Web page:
McKeon, Lesniak attend Bayonne public hearing on $225M Exxon settlement


The Assembly Judiciary Committee, headed by Chairman John McKeon (D-27), heard from state Senator Ray Lesniak (D-20), activists and residents during a public hearing on the Gov. Chris Christie administration’s proposed $225 million settlement with ExxonMobil.


Lesniak addressed the committee early on during the roughly 90-minute hearing, later summarizing his thoughts when speaking one-on-one with Hudson County View.

Jeff Tittel, the director of the New Jersey Sierra Club, – also a staunch critic of Christie for years – said residents need to be fairly compensated for the damage created by Exxon pollution.

Peggy Wong, a board member of the Hudson River Waterfront Conservancy – as well as the president of the Coalition to Preserve the Palisades Cliffs – expressed her concern over the Bayonne portion of the Hudson River Waterfront Walkway being contaminated by Exxon.

Additionally, Michael Rusigno, a 20-plus year Bayonne resident who founded the Bayonne Nature Club with his wife, expressed his frustration with the potential settlement by clearly stating: “this deal stinks as bad as the bank vaults in Hell where ExxonMobil keep their money.”

Furthermore, Matthew Zwerling, a-20-year-old Flemington resident that attends the University of Florida, said the Exxon settlement fulfills stereotypes people outside of New Jersey have regarding the Garden State.

The last speaker of the day, Evelyn Sabol, 79, who has lived in Bayonne her whole life, actually stood up for ExxonMobil in this situation.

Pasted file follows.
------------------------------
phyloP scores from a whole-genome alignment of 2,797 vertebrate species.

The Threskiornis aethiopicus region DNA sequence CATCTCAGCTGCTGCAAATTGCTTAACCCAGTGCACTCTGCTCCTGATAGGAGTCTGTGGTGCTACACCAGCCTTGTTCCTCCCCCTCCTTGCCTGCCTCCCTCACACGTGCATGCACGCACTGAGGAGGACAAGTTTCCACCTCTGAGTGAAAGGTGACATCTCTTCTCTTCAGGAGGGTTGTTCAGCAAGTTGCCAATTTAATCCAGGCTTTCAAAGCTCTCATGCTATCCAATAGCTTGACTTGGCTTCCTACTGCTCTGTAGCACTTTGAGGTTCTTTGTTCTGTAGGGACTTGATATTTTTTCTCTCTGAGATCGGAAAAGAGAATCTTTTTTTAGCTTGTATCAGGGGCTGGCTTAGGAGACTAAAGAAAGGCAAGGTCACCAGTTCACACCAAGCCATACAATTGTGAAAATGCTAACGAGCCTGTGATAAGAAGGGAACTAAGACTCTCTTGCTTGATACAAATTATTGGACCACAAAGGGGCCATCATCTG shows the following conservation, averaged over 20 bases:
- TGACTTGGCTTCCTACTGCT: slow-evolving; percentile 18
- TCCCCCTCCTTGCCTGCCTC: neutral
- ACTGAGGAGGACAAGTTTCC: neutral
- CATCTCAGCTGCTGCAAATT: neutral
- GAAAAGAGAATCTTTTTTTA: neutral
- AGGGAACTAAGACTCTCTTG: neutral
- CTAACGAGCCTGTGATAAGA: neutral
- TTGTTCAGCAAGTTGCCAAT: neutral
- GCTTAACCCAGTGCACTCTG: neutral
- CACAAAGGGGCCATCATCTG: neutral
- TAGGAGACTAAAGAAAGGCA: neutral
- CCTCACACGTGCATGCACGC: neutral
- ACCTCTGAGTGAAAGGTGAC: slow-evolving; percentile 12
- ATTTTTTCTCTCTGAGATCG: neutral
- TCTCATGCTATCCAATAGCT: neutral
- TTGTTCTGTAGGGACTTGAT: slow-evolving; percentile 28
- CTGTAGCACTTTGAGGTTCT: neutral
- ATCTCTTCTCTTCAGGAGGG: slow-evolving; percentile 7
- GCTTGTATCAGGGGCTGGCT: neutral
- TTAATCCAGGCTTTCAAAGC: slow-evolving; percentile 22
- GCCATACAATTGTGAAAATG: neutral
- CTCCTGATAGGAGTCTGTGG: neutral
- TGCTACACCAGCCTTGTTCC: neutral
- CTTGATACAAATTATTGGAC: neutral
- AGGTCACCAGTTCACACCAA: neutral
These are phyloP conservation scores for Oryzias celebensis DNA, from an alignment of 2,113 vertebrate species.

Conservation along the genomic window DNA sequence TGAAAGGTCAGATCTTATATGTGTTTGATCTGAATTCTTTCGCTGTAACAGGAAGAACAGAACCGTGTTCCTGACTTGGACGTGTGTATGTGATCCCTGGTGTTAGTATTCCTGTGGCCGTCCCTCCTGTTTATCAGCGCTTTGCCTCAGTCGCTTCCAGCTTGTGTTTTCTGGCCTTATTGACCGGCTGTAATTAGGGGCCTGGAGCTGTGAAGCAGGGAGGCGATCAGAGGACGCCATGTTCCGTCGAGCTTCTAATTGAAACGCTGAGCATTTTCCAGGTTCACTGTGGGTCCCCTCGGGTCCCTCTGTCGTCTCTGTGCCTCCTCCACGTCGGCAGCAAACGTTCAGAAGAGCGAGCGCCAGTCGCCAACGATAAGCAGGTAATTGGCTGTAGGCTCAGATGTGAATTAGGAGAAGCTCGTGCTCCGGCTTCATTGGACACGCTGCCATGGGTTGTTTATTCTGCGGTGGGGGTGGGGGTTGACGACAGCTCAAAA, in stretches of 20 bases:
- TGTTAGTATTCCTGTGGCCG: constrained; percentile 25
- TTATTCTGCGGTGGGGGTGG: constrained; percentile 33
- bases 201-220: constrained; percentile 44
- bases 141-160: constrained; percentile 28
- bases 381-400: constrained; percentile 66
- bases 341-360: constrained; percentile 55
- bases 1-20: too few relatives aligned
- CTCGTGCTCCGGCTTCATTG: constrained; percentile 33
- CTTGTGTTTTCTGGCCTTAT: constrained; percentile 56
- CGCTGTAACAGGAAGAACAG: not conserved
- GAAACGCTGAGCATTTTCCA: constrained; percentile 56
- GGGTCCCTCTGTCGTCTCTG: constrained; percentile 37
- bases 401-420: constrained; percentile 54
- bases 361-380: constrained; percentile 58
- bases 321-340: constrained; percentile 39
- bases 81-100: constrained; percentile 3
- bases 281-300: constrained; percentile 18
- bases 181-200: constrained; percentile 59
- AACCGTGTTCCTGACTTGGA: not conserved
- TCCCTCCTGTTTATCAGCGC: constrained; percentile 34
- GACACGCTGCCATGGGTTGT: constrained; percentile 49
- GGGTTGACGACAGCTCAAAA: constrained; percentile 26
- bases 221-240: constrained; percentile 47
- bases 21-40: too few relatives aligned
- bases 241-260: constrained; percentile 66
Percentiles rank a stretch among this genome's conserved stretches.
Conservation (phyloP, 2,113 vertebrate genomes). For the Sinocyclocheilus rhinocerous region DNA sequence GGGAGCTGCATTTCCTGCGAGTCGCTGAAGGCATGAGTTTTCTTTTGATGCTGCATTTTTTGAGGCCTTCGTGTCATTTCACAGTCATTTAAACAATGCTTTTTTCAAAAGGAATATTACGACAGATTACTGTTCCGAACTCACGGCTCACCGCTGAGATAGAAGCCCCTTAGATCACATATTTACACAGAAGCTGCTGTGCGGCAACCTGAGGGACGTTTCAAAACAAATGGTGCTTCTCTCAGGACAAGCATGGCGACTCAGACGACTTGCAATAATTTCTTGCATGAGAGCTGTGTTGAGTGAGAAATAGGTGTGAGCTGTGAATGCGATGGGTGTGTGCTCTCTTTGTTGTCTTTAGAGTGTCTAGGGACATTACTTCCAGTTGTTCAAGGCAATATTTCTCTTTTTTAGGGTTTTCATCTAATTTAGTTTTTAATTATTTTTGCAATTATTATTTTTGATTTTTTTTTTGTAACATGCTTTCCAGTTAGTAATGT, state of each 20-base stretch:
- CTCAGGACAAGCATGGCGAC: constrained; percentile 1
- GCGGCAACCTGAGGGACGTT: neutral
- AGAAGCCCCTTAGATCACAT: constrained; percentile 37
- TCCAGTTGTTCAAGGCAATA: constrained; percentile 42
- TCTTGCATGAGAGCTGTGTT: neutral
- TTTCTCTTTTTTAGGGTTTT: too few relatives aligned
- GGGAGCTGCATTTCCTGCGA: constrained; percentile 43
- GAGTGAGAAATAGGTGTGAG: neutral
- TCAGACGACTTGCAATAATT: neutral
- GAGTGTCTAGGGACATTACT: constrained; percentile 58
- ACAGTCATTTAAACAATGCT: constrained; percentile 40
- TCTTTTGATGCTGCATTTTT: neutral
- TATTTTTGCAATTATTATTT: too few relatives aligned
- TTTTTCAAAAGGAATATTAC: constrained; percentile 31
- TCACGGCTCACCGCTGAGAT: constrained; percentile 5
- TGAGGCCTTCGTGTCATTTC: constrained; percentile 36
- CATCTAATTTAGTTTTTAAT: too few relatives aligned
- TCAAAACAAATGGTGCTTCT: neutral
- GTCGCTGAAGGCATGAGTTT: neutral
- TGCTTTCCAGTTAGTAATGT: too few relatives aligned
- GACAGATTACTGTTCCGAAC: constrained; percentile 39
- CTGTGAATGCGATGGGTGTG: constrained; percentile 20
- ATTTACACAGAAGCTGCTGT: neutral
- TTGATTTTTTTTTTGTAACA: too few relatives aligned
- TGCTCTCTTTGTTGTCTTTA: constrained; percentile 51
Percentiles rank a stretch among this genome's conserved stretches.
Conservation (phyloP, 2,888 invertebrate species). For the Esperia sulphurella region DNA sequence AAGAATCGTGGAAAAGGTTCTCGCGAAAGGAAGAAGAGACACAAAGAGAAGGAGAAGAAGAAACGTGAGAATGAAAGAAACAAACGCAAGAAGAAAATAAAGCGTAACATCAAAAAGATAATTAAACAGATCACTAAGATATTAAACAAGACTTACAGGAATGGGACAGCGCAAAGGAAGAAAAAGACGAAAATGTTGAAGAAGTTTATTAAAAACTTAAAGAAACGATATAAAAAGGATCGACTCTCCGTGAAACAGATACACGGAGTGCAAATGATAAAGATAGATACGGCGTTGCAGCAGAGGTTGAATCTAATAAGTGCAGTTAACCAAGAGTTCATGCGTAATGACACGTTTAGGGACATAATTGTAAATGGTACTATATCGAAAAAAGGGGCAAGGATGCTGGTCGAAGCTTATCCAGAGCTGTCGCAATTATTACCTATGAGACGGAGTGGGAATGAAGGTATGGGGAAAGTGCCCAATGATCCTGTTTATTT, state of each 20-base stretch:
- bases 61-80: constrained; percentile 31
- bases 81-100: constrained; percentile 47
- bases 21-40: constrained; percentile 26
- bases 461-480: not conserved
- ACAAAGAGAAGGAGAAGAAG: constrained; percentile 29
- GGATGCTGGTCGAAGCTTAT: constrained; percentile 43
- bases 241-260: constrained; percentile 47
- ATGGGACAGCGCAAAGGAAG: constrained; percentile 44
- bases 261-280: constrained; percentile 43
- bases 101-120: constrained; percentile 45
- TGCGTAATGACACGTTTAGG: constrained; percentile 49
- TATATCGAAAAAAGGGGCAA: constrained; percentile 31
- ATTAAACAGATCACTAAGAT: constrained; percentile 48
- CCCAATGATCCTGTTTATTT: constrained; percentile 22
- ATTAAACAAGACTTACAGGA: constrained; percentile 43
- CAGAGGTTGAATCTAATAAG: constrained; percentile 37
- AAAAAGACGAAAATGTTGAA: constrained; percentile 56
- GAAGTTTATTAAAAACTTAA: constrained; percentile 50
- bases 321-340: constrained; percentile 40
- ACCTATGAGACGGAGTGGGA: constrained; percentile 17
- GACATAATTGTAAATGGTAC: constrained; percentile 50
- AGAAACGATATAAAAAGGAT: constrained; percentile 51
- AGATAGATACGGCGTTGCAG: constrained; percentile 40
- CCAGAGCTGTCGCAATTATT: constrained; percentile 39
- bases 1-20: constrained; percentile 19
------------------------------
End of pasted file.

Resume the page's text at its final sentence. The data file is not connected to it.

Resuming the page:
Before calling it a day, we also caught up with McKeon to get his take on the state’s decade-long litigation with Exxon.


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  1. Thank you, big time, John Heinis for covering this monumentally important story. Kudos to all who attended including member Peggy Wong.

  2. Actually I was at hearing as a board member of the Hudson River Waterfront Conservancy. When you wear multiple hats, sometimes people confuse you with one of the other hats, as was the case here. I spoke of the $225M settlement and how when its actually reduced to $50M as Senator Lesniak testimony revealed, that this smaller pie must be shared with many environmental priorities. The unfinished Bayonne waterfront walkway that links it to the Bayonne Bridge may never be finished in our lifetime or our children’s lifetime if this settlement is not changed and increased to match the damage done by Exxon. If anyone has ever spent any time on the Hudson River Waterfront Walkway, its a quality of life benefit for our NJ residents and Bayonne residents desire have a finished walkway. As a Bayonne resident wisely said, “We have to clean up after our dogs when we walk them, Exxon should be made to clean up this environmental mess they created.”

    • Thank you for all that you do, Peggy in service to our higher aspirations for The Commons and the proper maintenance, planning, and activity thereof.